I’m still learning what that balance looks like.

How has balancing home and work life been as a new mom?

It isn’t always easy. It’s hard. It’s definitely hard. I do think that we’re lucky because we are a big ensemble, so I’m not working every single day. But there are days that go by where I’ve worked a couple of 12-hour days and I haven’t seen my kids in three days. And that’s hard. So the days that I have time off, I try to give them as much of my attention as I possibly can.

And then we have a nice long hiatus. We have two or three months off in between seasons, so that’s really special with my kids. But it’s tricky. You learn as you go, and it’s different every year and every age because they change so much and they need different things. So I’m still learning what that balance looks like.

Do you understand most of the medical terms that you’re rifling off on the show?

Every time we have an episode come out, we have a little medical guide that is attached to the script and it lists all the words that we’re saying and what they mean. And then we have medical producers on set, too, that are real doctors and they’ll help us. I’ll come into work and be like, ‘What am I doing? Why is this person dying?’ And they’ll be like, ‘Well, they threw a clot.’ So I definitely know way more than I did before the show, but by no means do I know most of what I’m saying, I’m still learning for sure.

You’ve said Jo played a part in you seeking therapy off-screen. What role does mental health play in your life?

It’s huge, but I didn’t find it until my 30s. This is another reason why I feel like Jo and I are kindred spirits and we’ve grown up together. The year that Jo got therapy on the show was the year that I also was like, ‘Maybe I should start therapy.’

To keep resilient in motherhood, therapy is very, very important for me.

I think it’s so important. And to be honest, I feel like back in my 20s I couldn’t even afford to do therapy. I’m sure that there are resources out there where you can get financial help with it, but I didn’t, because there was a long time where I was so broke that I didn’t even have health care. Eating was more important to me at the time. And so now I really think of it as a gift that I’ve been able to give myself in my thirties and it’s been so important.

Motherhood is what threw me a little bit. I thought I had it all together and then I became a mom and I loved these little children so much that it gave me so much anxiety. The world suddenly looked different. So to keep resilient in motherhood, therapy is very, very important for me.

Let’s go back to your hair and makeup trailer. What does skin care look like during an early call time?

In the morning, honestly, I am super tired. That’s the truth. I’m exhausted. I have kids that have been awake, teething, or whatever it’s been, so a lot of my morning routine is just literally trying to look awake. We have Skyn Iceland Eye Gels that I put on my face every single morning. They’re amazing.

We have these ice roller balls that we keep in the fridge and I usually do a little lymphatic massage with those also just to perk me awake. And then we also have this new microcurrent tool that we’ve been using from Face Gym. You run it over your face and it contracts your muscles. We just got that this year and I’m obsessed with it.

Are there any makeup staples you use for a natural look on Grey’s Anatomy?

We just started using the Makeup by Mario Foundation and it’s really nice. We were using something different [for previous seasons] but what I liked about this foundation this season is it feels just a little bit lighter on my skin. I think it’s really important to show the freckles and all those kinds of things. So that sits really nicely on my skin. It gives a nice glow but it’s not too greasy or shining-looking for the show.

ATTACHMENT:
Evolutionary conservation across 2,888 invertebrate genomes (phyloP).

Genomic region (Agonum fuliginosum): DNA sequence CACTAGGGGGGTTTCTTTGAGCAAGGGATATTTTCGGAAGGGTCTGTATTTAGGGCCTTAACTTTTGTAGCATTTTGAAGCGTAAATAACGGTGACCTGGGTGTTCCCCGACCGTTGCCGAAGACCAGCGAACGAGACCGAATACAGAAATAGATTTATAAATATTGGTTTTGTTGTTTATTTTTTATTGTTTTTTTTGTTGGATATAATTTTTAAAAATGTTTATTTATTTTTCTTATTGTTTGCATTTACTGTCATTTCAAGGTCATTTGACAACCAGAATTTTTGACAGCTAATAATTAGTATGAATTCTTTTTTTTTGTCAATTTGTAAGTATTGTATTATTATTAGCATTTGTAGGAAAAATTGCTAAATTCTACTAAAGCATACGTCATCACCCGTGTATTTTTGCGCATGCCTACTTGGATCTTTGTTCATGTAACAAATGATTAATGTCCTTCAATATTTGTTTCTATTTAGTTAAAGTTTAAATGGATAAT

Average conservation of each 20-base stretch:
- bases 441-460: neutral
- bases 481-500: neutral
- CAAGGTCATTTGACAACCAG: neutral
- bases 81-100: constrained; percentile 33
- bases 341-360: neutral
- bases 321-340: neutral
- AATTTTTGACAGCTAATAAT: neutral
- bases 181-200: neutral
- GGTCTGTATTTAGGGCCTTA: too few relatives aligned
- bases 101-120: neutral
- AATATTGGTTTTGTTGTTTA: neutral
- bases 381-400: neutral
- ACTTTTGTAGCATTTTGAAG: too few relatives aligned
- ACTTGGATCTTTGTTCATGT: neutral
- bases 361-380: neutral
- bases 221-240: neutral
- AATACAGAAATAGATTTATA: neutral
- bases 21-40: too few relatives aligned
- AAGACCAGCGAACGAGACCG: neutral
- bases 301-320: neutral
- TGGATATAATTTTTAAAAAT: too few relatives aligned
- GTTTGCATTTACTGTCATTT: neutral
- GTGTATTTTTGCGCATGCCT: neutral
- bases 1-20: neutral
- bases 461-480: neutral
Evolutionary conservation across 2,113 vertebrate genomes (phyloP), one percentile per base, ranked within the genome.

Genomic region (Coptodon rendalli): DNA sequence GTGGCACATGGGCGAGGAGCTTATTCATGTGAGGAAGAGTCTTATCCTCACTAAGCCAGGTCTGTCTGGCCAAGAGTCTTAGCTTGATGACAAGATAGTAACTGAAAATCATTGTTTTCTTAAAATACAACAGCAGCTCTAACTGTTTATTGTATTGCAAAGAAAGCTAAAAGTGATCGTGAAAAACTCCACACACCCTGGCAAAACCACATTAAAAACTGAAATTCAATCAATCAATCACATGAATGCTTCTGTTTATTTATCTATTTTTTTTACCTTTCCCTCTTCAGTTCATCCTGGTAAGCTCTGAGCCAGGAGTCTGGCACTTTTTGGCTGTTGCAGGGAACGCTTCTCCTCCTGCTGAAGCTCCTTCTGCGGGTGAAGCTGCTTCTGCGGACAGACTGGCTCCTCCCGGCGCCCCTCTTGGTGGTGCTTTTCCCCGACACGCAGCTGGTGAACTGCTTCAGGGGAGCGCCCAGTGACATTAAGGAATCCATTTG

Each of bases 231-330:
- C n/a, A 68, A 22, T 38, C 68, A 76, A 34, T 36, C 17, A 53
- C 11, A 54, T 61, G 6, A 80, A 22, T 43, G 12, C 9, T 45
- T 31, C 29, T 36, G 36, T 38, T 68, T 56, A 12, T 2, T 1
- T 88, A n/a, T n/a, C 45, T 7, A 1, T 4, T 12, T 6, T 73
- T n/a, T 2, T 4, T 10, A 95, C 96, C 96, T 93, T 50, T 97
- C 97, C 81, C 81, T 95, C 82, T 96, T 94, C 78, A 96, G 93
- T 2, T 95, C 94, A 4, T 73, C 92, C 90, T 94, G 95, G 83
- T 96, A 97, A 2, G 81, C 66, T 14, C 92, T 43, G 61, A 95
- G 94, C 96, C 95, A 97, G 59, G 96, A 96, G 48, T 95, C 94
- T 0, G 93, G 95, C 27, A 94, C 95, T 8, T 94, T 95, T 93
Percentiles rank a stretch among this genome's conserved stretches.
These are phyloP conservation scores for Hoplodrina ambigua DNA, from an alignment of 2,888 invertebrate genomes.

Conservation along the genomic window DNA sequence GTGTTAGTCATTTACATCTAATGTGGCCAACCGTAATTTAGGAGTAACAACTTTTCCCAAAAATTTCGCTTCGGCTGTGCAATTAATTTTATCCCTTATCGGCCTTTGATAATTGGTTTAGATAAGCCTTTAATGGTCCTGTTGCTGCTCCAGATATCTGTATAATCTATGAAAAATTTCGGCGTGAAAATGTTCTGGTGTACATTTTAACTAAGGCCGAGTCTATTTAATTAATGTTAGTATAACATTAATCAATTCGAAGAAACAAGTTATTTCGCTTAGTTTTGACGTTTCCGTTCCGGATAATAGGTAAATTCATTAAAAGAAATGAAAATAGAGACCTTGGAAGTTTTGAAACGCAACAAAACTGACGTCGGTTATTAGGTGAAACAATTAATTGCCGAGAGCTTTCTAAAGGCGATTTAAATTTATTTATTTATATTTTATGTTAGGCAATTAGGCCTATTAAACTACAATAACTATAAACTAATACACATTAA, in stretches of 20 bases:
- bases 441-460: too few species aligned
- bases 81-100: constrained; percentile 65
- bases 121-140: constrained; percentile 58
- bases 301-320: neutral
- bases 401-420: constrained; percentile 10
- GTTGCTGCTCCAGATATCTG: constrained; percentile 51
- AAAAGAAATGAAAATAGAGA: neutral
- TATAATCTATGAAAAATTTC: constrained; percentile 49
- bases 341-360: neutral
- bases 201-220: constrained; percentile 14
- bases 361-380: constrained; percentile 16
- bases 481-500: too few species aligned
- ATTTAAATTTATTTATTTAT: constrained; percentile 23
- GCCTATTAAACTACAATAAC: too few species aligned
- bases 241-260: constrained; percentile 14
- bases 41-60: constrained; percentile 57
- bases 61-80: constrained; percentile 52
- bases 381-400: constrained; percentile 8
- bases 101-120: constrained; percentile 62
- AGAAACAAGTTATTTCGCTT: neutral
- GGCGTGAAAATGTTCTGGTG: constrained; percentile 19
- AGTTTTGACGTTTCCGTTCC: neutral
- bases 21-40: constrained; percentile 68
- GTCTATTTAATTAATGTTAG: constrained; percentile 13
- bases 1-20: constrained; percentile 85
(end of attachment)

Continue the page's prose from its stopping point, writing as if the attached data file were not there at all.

And then we have used this Dior mascara for a million trillion years. It’s like the OG mascara we’ve always used. It’s funny, I was just talking with my makeup artist about this. I use two different types of lipstick and we get asked about it all the time. Laura Mercier Peche and YSL #15. We’ve used that combo for like 10 years. We haven’t changed it, we’re still obsessed.

Do you use any of the same products in your personal life that you use on set? Or are Jo and Camilla’s makeup very different?

I personally wear those two lipsticks every single day. But a lot of the time when I’m not on set, I try not to wear too much makeup just to give my skin a little bit of a break. I have Charlotte Tilbury Foundation, which I mix with moisturizer to make it really, really light, and I wear that every day. And I’m obsessed with Unseen Sunscreen. I think it’s the most amazing sunscreen. It’s incredible. I put it on my kids. It’s what I often wear every day.

Some key roles have been leaving the show recently. How was it seeing Ellen [Pompeo] leave the show she was such a matriarch of?

It’s funny because Ellen said this in interviews: The character is leaving but she’s not leaving. She’s a big presence on our set. She has to come and do ADR every week because she still does a voiceover. Of everyone that’s left, she’s the person I feel like really hasn’t. I just don’t see a world in which Meredith Grey is not going to be back. So to me, it feels like she hasn’t really gone. And then Kelly McCreary [Dr. Maggie Pierce] is leaving this year, but I’m hoping that she gets to show up in episodes too, in the same way that other people have been able to hop back in.

It feels like there’s so much story left to tell for Jo.

Do fans have anything to worry about in that regard for Jo? Is there an end on the horizon for you on Greys?

I’m not in control of that, because the writers might be like, ‘and we’re going to have her explode’ and suddenly I’m gone. [laughs] But, as for me choosing a time to leave, I’ll know when her story’s been told, and it feels like there’s so much story left to tell for Jo. And if there was a time where I didn’t feel excited to dive into stories with her I would know, but I’m still so, so excited with her even after all these years. I think the writers do an amazing job. So no, personally I’m not done yet, and hopefully they’re not either.